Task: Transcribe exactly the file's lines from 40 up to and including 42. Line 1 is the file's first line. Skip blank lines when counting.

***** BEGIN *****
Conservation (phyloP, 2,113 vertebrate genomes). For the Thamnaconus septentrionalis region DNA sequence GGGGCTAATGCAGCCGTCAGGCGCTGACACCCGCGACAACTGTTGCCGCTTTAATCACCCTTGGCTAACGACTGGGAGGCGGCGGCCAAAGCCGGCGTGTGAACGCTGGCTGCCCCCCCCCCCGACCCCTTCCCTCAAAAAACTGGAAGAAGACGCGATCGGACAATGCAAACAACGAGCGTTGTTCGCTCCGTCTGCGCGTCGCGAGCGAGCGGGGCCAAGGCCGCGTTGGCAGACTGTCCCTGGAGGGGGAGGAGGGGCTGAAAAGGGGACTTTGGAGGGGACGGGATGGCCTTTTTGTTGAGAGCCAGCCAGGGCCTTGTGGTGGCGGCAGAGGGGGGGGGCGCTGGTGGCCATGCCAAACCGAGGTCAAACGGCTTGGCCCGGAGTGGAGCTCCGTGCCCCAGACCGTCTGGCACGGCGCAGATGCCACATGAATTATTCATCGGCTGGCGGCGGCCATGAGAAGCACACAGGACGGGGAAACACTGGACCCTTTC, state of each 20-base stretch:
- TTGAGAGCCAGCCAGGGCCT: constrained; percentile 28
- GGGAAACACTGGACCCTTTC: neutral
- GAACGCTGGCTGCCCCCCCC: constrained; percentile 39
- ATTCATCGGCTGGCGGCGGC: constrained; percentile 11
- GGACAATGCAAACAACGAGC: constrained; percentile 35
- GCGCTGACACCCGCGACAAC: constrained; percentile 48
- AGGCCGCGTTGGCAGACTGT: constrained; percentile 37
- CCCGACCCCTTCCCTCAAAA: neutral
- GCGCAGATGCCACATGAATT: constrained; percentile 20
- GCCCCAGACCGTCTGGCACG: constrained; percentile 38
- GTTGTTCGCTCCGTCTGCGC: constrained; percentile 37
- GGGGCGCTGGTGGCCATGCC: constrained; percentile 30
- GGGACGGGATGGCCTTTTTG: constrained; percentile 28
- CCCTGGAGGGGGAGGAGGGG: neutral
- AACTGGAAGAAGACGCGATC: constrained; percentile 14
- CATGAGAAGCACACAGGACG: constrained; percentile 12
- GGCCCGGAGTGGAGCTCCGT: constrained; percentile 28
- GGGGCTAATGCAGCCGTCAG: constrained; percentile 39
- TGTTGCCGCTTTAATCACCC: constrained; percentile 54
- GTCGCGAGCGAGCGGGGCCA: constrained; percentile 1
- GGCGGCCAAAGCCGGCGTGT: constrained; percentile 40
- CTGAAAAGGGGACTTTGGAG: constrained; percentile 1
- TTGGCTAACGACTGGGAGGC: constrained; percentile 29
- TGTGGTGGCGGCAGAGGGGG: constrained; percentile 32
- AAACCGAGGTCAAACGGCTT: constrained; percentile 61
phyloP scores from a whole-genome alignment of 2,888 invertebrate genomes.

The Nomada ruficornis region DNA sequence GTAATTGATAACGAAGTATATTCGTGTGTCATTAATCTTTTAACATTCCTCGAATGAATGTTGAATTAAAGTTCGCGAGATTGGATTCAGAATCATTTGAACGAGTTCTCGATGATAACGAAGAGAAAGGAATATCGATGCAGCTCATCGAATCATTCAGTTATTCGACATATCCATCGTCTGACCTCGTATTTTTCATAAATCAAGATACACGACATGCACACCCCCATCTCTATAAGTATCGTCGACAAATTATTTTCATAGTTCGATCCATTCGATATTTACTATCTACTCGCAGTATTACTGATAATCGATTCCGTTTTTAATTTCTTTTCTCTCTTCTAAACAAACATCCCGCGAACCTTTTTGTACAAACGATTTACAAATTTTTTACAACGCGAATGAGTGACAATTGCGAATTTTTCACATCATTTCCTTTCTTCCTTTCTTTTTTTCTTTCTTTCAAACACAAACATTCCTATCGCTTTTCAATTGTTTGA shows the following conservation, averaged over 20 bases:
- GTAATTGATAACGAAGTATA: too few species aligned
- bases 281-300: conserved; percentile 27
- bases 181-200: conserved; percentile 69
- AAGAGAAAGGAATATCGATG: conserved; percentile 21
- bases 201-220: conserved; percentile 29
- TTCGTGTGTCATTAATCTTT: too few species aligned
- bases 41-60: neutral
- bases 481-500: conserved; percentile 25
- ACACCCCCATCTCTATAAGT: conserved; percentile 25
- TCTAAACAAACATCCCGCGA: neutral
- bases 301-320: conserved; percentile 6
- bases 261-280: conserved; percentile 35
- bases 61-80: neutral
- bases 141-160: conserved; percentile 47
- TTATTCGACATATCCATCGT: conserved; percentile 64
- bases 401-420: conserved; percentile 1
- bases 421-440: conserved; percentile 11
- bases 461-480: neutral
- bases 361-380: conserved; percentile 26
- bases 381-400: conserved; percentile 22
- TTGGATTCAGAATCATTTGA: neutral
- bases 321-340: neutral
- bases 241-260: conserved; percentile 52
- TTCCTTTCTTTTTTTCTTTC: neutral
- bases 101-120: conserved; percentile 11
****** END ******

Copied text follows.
- bases 261-280: conserved; percentile 35
- bases 61-80: neutral
- bases 141-160: conserved; percentile 47